State Investigators Uncover Possible PCB Source - WSPA.com

State Investigators Uncover Possible PCB Source

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An Upstate water treatment facility says it is testing its pumping stations each week to help stop hazardous materials. An Upstate water treatment facility says it is testing its pumping stations each week to help stop hazardous materials.
SPARTANBURG COUNTY, S.C. -

UPDATE - August 29, 2013

South Carolina investigators released documents to 7 On Your Side that contain new information about the contamination of several Upstate sewer systems.

According to South Carolina's Department of Health and Environmental Control a PCB called "aroclor 1260" appeared in samples taken from a grease trap behind an abandoned Denny's restaurant in Duncan.

The same substance later appeared in testing on equipment at a Greer Company called American Waste. 

D-HEC ordered that company to "cease and desist" all operations after the contamination was discovered.

State health officials did not officially link the contamination at American Waste to the PCBs found in Upstate Sewers.

PCB Cleanup To Cost More Than Expected - August 28, 2013

The Spartanburg Herald Journal reports requirements for the clean-up of PCBs found in three Upstate sewer systems could have a dramatic impact on costs to the districts and their customers.

State and federal agencies told Spartanburg Sanitary Sewer District the clean-up will be required to meet federal Clean Water Act regulations. Those requirements could bring the clean-up cost from the predicted $1.1 million to four or five times that amount. It could also mean a delay in all capital projects for this fiscal year.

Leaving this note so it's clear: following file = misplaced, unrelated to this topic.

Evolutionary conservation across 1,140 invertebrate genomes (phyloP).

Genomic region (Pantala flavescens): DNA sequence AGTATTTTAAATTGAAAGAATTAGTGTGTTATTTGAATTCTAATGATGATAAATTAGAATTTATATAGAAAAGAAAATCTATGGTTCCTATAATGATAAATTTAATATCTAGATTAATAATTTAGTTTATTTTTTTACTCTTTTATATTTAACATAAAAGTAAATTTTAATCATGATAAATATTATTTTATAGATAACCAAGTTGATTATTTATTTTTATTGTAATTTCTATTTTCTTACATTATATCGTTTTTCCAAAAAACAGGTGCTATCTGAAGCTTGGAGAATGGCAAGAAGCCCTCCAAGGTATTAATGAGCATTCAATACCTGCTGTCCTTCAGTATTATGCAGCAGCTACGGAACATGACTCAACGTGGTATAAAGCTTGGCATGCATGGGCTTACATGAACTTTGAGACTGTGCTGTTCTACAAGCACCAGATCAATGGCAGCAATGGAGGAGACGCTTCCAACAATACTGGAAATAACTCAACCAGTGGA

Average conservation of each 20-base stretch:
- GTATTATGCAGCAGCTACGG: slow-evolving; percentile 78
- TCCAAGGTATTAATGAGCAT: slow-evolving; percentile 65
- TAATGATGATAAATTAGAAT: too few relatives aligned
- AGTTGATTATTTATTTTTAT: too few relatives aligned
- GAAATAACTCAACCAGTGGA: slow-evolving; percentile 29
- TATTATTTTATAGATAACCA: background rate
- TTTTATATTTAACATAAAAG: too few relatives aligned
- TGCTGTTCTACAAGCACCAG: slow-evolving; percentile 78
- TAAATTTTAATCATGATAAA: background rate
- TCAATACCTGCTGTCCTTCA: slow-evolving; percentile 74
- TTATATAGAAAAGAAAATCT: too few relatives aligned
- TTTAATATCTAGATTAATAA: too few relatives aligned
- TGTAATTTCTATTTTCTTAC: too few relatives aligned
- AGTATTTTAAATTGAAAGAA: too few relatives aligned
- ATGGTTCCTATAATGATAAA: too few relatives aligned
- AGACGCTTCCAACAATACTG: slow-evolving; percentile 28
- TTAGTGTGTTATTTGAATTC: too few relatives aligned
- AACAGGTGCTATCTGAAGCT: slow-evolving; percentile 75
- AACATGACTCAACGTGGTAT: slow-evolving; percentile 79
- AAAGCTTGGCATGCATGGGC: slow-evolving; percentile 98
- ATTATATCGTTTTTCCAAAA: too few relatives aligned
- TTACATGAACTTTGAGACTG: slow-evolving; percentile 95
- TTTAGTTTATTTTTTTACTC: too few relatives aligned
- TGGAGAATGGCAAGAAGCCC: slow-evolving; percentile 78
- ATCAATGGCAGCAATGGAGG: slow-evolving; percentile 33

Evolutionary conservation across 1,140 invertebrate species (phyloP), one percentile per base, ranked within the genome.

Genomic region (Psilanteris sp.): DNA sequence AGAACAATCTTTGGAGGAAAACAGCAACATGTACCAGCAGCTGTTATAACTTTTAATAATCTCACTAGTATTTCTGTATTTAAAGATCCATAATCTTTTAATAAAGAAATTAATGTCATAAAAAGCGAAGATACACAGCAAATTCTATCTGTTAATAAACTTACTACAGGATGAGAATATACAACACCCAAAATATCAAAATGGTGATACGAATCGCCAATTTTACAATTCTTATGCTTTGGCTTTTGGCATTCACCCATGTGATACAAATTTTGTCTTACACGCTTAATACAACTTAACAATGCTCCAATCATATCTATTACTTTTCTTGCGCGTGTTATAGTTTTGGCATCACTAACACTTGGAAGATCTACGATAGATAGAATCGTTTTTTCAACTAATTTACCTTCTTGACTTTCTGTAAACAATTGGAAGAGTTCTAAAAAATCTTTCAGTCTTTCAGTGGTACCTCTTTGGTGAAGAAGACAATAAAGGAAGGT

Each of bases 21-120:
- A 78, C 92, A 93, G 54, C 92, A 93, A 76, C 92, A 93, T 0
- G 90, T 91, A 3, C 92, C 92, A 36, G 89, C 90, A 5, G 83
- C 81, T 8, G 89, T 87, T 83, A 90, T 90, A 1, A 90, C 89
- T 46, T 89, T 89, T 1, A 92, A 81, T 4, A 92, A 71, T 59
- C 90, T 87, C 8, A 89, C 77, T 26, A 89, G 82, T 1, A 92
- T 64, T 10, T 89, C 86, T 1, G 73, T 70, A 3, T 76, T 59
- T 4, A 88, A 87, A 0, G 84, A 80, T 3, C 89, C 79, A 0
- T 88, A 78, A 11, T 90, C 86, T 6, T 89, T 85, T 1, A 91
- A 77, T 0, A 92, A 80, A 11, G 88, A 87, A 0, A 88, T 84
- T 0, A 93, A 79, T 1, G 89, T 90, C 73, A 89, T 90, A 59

The Environmental Protection Agency and DHEC says they want the clean-up plans at all three sewer systems to be similar. Right now consultants are working on those plans and eyeing clean-up efforts in other parts of the country.

Testing At Wastewater Plant Aimed At Stopping PCBs - August 27, 2013

An Upstate water treatment facility says it is testing its pumping stations each week to help stop hazardous materials.

The North Tyger Treatment Facility in Spartanburg hopes this will help determine where PCBs in area sewer systems are coming from.

Officials say someone illegally dumped those hazardous chemicals.

ReWa and Lyman say the contamination came from grease traps.

DHEC Seeks Information On Illegal Dumping of PCBs - August 22, 2013

The South Carolina Department of Health and Environmental Control and three Upstate publicly-owned water treatment (POTWs) utilities say they need your help finding information about illegal dumping of hazardous materials into area sewer systems.

Through routine sampling, the Spartanburg Sanitary Sewer District, Renewable Water Resources (ReWa) and the Town of Lyman learned that substances containing polychlorinated biphenyls (PCBs) have been illegally introduced into the wastewater collection systems of each.

They say state and federal authorities are looking into where these materials came from.

The POTWs treat the wastewater to remove contaminants and produce effluent water and a solid waste byproduct.